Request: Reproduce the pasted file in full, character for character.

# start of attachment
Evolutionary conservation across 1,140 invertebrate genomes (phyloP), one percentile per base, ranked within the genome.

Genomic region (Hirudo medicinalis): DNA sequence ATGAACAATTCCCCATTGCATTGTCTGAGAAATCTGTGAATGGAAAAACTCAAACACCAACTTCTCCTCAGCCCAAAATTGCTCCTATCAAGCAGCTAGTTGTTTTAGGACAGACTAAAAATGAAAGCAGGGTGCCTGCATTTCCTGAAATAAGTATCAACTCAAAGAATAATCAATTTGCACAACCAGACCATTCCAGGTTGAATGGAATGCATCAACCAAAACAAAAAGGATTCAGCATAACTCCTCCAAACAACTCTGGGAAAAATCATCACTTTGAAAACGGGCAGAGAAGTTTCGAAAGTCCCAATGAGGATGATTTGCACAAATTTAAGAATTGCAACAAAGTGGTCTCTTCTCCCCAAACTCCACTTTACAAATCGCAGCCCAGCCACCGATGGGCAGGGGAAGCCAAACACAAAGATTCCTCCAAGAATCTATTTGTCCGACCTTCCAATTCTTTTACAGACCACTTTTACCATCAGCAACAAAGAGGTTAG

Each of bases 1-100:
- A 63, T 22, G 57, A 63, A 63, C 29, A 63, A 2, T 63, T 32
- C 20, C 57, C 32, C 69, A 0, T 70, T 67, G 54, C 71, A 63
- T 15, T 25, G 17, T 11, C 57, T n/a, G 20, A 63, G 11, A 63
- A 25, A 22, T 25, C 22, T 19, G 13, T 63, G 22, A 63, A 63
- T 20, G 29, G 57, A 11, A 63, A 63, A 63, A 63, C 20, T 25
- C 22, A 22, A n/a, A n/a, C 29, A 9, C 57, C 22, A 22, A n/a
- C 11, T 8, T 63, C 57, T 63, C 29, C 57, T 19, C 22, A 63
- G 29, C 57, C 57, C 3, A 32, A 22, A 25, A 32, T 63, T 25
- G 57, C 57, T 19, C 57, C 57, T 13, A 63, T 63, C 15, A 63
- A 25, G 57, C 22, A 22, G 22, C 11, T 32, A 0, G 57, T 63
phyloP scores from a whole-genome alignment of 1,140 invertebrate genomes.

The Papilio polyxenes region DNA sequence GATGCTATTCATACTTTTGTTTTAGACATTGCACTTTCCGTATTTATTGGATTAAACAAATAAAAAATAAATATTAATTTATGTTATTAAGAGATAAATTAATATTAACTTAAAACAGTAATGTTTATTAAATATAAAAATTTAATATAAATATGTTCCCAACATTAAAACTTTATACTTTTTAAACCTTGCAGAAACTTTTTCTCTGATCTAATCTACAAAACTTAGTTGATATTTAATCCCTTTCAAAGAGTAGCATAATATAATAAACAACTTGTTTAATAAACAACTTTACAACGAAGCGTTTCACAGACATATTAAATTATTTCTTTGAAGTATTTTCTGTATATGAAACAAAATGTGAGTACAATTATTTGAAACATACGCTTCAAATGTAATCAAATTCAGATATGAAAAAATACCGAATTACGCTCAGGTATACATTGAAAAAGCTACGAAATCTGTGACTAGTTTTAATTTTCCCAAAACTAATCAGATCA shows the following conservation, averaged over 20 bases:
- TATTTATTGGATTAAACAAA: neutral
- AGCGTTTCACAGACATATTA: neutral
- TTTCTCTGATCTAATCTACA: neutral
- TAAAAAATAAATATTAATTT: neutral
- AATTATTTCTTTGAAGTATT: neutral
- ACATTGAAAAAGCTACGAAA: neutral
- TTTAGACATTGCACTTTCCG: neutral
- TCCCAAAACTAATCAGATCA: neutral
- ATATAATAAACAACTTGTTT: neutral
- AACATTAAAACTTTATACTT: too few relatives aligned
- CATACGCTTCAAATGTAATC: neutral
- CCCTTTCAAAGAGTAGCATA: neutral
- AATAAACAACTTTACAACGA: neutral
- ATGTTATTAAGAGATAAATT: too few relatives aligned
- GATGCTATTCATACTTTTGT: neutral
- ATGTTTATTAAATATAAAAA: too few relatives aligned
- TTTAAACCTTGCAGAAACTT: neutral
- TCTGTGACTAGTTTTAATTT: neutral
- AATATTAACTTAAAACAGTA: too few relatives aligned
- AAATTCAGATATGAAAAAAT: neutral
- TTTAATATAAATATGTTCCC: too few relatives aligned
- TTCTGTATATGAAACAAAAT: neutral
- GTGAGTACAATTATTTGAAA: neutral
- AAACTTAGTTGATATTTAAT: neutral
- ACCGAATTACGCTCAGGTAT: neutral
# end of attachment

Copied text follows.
Evolutionary conservation across 1,140 invertebrate genomes (phyloP), one percentile per base, ranked within the genome.

Genomic region (Hirudo medicinalis): DNA sequence ATGAACAATTCCCCATTGCATTGTCTGAGAAATCTGTGAATGGAAAAACTCAAACACCAACTTCTCCTCAGCCCAAAATTGCTCCTATCAAGCAGCTAGTTGTTTTAGGACAGACTAAAAATGAAAGCAGGGTGCCTGCATTTCCTGAAATAAGTATCAACTCAAAGAATAATCAATTTGCACAACCAGACCATTCCAGGTTGAATGGAATGCATCAACCAAAACAAAAAGGATTCAGCATAACTCCTCCAAACAACTCTGGGAAAAATCATCACTTTGAAAACGGGCAGAGAAGTTTCGAAAGTCCCAATGAGGATGATTTGCACAAATTTAAGAATTGCAACAAAGTGGTCTCTTCTCCCCAAACTCCACTTTACAAATCGCAGCCCAGCCACCGATGGGCAGGGGAAGCCAAACACAAAGATTCCTCCAAGAATCTATTTGTCCGACCTTCCAATTCTTTTACAGACCACTTTTACCATCAGCAACAAAGAGGTTAG

Each of bases 1-100:
- A 63, T 22, G 57, A 63, A 63, C 29, A 63, A 2, T 63, T 32
- C 20, C 57, C 32, C 69, A 0, T 70, T 67, G 54, C 71, A 63
- T 15, T 25, G 17, T 11, C 57, T n/a, G 20, A 63, G 11, A 63
- A 25, A 22, T 25, C 22, T 19, G 13, T 63, G 22, A 63, A 63
- T 20, G 29, G 57, A 11, A 63, A 63, A 63, A 63, C 20, T 25
- C 22, A 22, A n/a, A n/a, C 29, A 9, C 57, C 22, A 22, A n/a
- C 11, T 8, T 63, C 57, T 63, C 29, C 57, T 19, C 22, A 63
- G 29, C 57, C 57, C 3, A 32, A 22, A 25, A 32, T 63, T 25
- G 57, C 57, T 19, C 57, C 57, T 13, A 63, T 63, C 15, A 63
- A 25, G 57, C 22, A 22, G 22, C 11, T 32, A 0, G 57, T 63
phyloP scores from a whole-genome alignment of 1,140 invertebrate genomes.

The Papilio polyxenes region DNA sequence GATGCTATTCATACTTTTGTTTTAGACATTGCACTTTCCGTATTTATTGGATTAAACAAATAAAAAATAAATATTAATTTATGTTATTAAGAGATAAATTAATATTAACTTAAAACAGTAATGTTTATTAAATATAAAAATTTAATATAAATATGTTCCCAACATTAAAACTTTATACTTTTTAAACCTTGCAGAAACTTTTTCTCTGATCTAATCTACAAAACTTAGTTGATATTTAATCCCTTTCAAAGAGTAGCATAATATAATAAACAACTTGTTTAATAAACAACTTTACAACGAAGCGTTTCACAGACATATTAAATTATTTCTTTGAAGTATTTTCTGTATATGAAACAAAATGTGAGTACAATTATTTGAAACATACGCTTCAAATGTAATCAAATTCAGATATGAAAAAATACCGAATTACGCTCAGGTATACATTGAAAAAGCTACGAAATCTGTGACTAGTTTTAATTTTCCCAAAACTAATCAGATCA shows the following conservation, averaged over 20 bases:
- TATTTATTGGATTAAACAAA: neutral
- AGCGTTTCACAGACATATTA: neutral
- TTTCTCTGATCTAATCTACA: neutral
- TAAAAAATAAATATTAATTT: neutral
- AATTATTTCTTTGAAGTATT: neutral
- ACATTGAAAAAGCTACGAAA: neutral
- TTTAGACATTGCACTTTCCG: neutral
- TCCCAAAACTAATCAGATCA: neutral
- ATATAATAAACAACTTGTTT: neutral
- AACATTAAAACTTTATACTT: too few relatives aligned
- CATACGCTTCAAATGTAATC: neutral
- CCCTTTCAAAGAGTAGCATA: neutral
- AATAAACAACTTTACAACGA: neutral
- ATGTTATTAAGAGATAAATT: too few relatives aligned
- GATGCTATTCATACTTTTGT: neutral
- ATGTTTATTAAATATAAAAA: too few relatives aligned
- TTTAAACCTTGCAGAAACTT: neutral
- TCTGTGACTAGTTTTAATTT: neutral
- AATATTAACTTAAAACAGTA: too few relatives aligned
- AAATTCAGATATGAAAAAAT: neutral
- TTTAATATAAATATGTTCCC: too few relatives aligned
- TTCTGTATATGAAACAAAAT: neutral
- GTGAGTACAATTATTTGAAA: neutral
- AAACTTAGTTGATATTTAAT: neutral
- ACCGAATTACGCTCAGGTAT: neutral